Toronto International Film Festival ’11 – Day Two: It’s Okay to Be Kinky

If yesterday was a day full of surprises, today was mostly a disappointment, with three masters of cinema underperforming.

The biggest letdown was David Cronenberg’ A Dangerous Method. It’s by no means a terrible movie, but it dismisses the most fundamental law of cinema: Show, don’t tell. I certainly have nothing against “talkies”, but in this case the dialogue is so abstract it wouldn’t hurt to have a psychology major.

The film focuses on Carl Gustav Jung (Michael Fassbender) and the two relationships that forged his approach to psychoanalysis: His frenemy Sigmund Freud (Viggo Mortensen) and his patient Sabina Spielrein (Keira Knightley). Freud was first Jung mentor. Their rapport deteriorated as Jung refused to accept sex as the sole trigger in human behavior. Some of Jung areas of study were way off (telepathy, paranormal activity), but he introduced death as a second force shaping the human psyche. Yes, I’m simplifying. No need for angry letters.

As conceptual heavy as it is, whenever Jung and Freud argue, A Dangerous Method sizzles. Sadly, is not all about them. Jung cures Spielrein of hysteria using Freud methods. Soon he takes her as his disciple and lover. If Spielrein were just the catalyst for Freud and Jung rivalry, it would work fine, but her persona is given too much importance. Worst: Keira Knightley goes all Pacino on us. She not only chews the scenery. She regurgitates it, spits it and chews it again. It’s completely distracting.

Director David Cronenberg has always enjoyed exploring the darkest corners of one’s mind. In this case, the intention is superior to the outcome. I’ll give Cronenberg this. He manages to make spanking sexy. Two and a half prairie dogs engaging in risky behavior.

I have never been a big Pedro Almodóvar fan. Could be because I’m a guy, but I also find his cinema mannered and convoluted. The Skin I Live In is his most enjoyable flick since Matador, but keep in mind I’m not his target audience.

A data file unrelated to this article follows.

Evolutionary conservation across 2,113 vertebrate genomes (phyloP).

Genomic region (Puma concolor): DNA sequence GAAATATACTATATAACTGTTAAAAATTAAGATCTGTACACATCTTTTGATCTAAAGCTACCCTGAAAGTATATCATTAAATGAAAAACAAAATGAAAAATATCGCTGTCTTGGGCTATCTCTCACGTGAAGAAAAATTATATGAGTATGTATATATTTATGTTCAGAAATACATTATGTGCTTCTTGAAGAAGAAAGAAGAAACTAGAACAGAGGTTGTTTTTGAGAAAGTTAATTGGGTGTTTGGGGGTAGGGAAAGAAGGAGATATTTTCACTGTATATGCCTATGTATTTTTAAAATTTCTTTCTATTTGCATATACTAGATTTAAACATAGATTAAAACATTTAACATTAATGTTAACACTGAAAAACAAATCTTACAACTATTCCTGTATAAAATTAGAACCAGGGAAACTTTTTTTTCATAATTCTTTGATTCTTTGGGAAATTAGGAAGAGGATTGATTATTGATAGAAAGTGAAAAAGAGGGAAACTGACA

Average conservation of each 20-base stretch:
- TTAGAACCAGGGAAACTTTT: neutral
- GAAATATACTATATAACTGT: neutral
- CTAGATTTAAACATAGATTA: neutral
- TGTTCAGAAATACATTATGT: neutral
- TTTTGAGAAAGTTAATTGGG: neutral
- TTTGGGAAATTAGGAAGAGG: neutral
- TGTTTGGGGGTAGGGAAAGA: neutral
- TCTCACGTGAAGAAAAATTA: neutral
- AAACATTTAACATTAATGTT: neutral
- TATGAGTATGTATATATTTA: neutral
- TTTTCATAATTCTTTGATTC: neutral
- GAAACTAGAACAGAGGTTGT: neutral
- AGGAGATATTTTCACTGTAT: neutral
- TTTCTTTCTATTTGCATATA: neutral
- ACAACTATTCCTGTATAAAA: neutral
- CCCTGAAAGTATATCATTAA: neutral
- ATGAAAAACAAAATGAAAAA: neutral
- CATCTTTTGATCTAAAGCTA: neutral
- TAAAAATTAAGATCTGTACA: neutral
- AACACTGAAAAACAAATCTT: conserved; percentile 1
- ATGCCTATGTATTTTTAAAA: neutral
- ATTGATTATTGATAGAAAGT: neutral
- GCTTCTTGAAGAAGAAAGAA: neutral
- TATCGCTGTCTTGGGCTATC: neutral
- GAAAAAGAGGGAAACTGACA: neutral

Once Almodóvar go-to guy, Antonio Banderas returns to the realm as Robert, a plastic surgeon who has developed a unique type of synthetic skin. His guinea pig is Vera (the gorgeous and often naked Elena Anaya), a mysterious woman he keeps under lock at home. This -being an Almodóvar movie- has a massive back story I’m not going to spoil here. Suffice to say it involves kidnapping, rape, revenge and a thief dressed like a tiger. In other words, your standard Almodóvar flick from the Eighties with modern-day production values.

It’s often argued that the Spanish filmmaker understand women like no other director in the business. That may be true, but I’ll tell you this: He doesn’t understand straight men. Some scenarios are just not going to happen. That said, The Skin I Live In is so demented it’s entertaining, even though the intrigue is over early on and the only question left for the denouement is who is craftier: The doctor, his creature or the maid. Three fabulous prairie dogs.

This wouldn’t be a film festival if a movie doesn’t bore you to tears. It’s the case of Aki Kaurismaki alleged comedy La Havre. Kaurismaki has many defenders who just love his minimalistic ways, but there is a difference between low-key and mind-numbing.

An aging shoe shiner receives an African refugee in his modest home. Given the reigning paranoia on the matter (some French newspapers believe him a member of Al Qaeda), it takes an entire neighborhood attuned to the immigrant pledge to protect the kid from the police overreaction. Ironically, the detective in charge of the manhunt would rather be in pursuit of real criminals as opposed to harmless teenagers.

In typical Kaurismaki fashion, bone-dry sense of humor mixes with deadpan performances, old-fashioned framing and zero artistic direction. There is no excuse to be so unexciting: La Havre is such a broad critique, it doesn’t add anything to the discussion. Two undocumented prairie dogs.

Tomorrow, a movie from the motherland, the Chilean flick Year of the Tiger. Also, how Gus Van Sant is really like.

Author: Jorge Ignacio Castillo

Journalist, film critic, documentary filmmaker, and sometimes nice guy. Member of the Vancouver Film Critics Circle. Like horror flicks, long walks on the beach and candlelight dinners. Allergic to cats.

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